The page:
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New Hampshire women who challenged the social norms of their day are highlighted in our new Humanities to Go programs, “Jennie Powers: The Woman Who Dares” and “Mary Baker Eddy: New Hampshire’s Most Important Religious Thinker.” Jennie Powers was a humane society agent and deputy sheriff in Keene cited by The Boston Post in 1906 for having arrested more men than any other woman in the United States. Mary Baker Eddy, born in 1821 in Bow, founded the Church of Christ, Scientist and played an important role on the national stage as an author and religious leader.
The story of Sarah Roberts is revealed by UNH professor Kabria Baumgartner in the program “A Practical Experiment: School Desegregation on Trial in Antebellum Boston.” Roberts was a five-year old Black girl in Boston involved in a court case that ultimately resulted in Massachusetts prohibiting racial discrimination in public schools in 1855—although the story does not end there.
Changes in the law do not always bring about equality. With the 100th anniversary of the passage of the 19th Amendment happening in 2020, “Votes for Women: A History of the Suffrage Movement” provides important context for this centennial. Even after the long campaign for the 19th Amendment ended in 1920, many women were still prevented from exercising their right to vote for decades.
Visual representations of women and ideas about art have changed dramatically over time. In “Fierce Females: Women in Art,” Jane Oneail explores the ways that women have been both the subjects and the creators of art from the Renaissance to today. This program examines the history of women in art and then explores the lives, careers, and works of several major women artists.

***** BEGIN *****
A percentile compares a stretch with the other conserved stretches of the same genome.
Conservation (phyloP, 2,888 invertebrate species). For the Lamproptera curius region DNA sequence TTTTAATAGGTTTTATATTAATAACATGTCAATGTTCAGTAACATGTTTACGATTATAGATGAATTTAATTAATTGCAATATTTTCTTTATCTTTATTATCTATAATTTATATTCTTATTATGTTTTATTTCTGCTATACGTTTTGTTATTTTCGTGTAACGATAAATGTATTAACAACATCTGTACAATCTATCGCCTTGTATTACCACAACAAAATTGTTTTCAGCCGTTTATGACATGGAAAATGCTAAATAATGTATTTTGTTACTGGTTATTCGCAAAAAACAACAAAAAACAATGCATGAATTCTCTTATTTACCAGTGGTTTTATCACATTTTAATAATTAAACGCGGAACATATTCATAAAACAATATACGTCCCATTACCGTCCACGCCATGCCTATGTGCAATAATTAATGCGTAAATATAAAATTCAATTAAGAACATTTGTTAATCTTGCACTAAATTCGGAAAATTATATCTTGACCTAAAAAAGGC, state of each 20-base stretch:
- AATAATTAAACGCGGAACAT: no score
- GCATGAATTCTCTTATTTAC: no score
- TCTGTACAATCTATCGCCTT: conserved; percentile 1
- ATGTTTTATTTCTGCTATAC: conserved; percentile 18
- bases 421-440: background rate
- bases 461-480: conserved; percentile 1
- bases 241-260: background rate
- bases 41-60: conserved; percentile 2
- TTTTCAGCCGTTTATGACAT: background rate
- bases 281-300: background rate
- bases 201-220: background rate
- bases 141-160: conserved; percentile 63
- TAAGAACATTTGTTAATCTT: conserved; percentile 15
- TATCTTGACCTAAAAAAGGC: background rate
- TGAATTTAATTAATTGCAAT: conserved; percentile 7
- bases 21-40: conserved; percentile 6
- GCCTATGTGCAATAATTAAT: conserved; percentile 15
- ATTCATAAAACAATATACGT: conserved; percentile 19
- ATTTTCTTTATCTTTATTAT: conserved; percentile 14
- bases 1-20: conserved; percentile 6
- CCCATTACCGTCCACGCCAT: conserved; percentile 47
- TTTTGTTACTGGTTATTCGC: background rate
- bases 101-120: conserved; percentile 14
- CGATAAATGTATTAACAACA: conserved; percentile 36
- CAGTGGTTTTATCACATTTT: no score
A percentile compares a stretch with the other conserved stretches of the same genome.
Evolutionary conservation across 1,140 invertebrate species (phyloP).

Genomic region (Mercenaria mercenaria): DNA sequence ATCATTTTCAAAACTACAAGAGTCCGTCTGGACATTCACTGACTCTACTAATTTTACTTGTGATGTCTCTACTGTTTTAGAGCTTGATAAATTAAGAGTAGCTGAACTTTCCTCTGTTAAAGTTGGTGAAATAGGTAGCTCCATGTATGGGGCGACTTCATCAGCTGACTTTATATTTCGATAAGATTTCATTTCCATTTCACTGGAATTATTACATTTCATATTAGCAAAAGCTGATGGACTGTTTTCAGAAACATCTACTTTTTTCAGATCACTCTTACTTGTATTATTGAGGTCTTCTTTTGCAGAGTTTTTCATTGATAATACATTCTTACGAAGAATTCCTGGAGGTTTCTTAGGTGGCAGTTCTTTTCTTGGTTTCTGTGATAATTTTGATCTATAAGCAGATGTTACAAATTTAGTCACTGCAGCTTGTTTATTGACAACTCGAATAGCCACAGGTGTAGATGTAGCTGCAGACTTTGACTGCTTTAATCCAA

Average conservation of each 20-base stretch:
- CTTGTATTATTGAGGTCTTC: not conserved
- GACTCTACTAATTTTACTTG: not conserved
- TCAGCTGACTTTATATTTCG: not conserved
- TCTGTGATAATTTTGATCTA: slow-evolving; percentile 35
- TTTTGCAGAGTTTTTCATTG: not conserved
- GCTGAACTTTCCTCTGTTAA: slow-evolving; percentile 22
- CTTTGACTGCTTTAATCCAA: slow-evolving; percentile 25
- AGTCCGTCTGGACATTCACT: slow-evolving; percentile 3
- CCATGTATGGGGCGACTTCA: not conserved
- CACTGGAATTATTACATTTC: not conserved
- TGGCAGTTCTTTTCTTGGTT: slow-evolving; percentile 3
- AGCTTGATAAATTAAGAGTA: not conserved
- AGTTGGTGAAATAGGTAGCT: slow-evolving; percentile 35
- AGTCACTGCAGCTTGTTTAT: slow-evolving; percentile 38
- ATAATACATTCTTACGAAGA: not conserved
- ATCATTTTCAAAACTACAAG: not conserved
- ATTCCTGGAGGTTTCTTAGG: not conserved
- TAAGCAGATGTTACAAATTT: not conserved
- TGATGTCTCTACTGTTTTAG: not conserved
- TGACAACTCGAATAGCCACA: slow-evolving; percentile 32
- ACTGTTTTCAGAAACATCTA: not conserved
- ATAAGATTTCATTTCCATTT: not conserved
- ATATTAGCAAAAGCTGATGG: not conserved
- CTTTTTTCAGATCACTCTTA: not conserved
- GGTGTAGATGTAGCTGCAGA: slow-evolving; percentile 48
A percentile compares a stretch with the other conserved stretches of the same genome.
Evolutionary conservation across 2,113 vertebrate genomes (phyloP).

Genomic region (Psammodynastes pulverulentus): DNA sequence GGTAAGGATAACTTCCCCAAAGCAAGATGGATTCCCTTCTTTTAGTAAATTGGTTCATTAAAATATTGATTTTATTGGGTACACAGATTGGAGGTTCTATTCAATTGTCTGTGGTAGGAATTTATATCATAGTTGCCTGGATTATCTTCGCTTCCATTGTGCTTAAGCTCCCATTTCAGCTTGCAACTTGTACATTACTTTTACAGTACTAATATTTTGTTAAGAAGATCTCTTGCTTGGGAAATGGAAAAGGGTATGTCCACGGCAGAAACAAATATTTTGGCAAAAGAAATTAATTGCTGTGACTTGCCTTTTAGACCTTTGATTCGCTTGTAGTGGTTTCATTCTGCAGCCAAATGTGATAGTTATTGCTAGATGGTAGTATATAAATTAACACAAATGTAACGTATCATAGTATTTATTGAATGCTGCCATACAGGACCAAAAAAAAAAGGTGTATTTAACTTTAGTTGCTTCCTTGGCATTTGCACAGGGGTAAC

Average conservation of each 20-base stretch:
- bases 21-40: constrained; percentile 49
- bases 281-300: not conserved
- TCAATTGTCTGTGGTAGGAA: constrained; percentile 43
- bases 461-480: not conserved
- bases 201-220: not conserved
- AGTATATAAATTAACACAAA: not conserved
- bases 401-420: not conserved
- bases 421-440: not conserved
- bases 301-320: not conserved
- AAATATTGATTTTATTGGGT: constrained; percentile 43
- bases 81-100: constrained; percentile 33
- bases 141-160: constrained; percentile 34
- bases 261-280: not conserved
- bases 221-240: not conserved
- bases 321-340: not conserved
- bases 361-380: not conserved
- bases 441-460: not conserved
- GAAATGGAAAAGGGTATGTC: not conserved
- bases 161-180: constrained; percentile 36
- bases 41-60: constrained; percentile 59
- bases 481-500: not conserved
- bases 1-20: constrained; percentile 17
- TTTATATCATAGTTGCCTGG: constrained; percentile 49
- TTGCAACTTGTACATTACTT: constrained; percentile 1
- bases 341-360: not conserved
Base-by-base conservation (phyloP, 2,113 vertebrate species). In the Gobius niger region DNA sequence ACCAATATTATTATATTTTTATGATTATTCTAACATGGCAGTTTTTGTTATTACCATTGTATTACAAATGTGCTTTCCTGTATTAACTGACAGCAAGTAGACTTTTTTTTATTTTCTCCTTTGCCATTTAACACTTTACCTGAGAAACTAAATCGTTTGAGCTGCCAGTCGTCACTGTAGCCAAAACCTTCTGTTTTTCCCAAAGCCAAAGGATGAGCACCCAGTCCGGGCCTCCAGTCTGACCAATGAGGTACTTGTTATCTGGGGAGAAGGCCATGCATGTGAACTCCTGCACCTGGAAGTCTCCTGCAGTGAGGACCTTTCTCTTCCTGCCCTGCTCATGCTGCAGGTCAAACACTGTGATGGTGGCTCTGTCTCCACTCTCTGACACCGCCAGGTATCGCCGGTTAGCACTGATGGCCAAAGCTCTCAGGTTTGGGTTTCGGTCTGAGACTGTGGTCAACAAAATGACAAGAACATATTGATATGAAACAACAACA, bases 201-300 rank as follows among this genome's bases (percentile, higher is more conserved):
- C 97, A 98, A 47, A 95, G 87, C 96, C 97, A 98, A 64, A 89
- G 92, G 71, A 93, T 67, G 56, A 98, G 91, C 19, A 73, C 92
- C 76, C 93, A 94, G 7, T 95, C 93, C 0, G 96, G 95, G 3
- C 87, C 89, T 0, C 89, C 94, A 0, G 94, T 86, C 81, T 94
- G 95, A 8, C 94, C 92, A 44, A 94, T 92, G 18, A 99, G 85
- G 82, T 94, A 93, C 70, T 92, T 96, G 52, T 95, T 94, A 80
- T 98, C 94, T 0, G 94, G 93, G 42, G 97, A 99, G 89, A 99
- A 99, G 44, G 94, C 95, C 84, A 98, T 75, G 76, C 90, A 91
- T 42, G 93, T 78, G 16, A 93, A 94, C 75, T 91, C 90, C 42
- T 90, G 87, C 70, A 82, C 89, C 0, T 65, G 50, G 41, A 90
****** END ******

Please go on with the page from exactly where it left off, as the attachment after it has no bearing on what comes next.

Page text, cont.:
- Dr. Tricia Peone, Public Programs Manager
• Dr. Kabria Baumgartner: A Practical Experiment: School Desegregation on Trial in Antebellum Boston• Jenna Carroll: Jennie Powers: The Woman Who Dares• Jane Oneail: Fierce Females: Women in Art• Dr. Nicole Ruane: Mary Baker Eddy: New Hampshire’s Most Important Religious Thinker• Liz Tentarelli: Votes for Women: A History of the Suffrage Movement
For information about hosting or attending one of these programs, please visit www.nhhumanities.org/humanitiestogo.
New Hampshire Humanities programs are made possible in part by a grant from the National Endowment for the Humanities (NEH). Any views, findings, conclusions or recommendations expressed in this these programs do not necessarily represent those of the NEH or New Hampshire Humanities.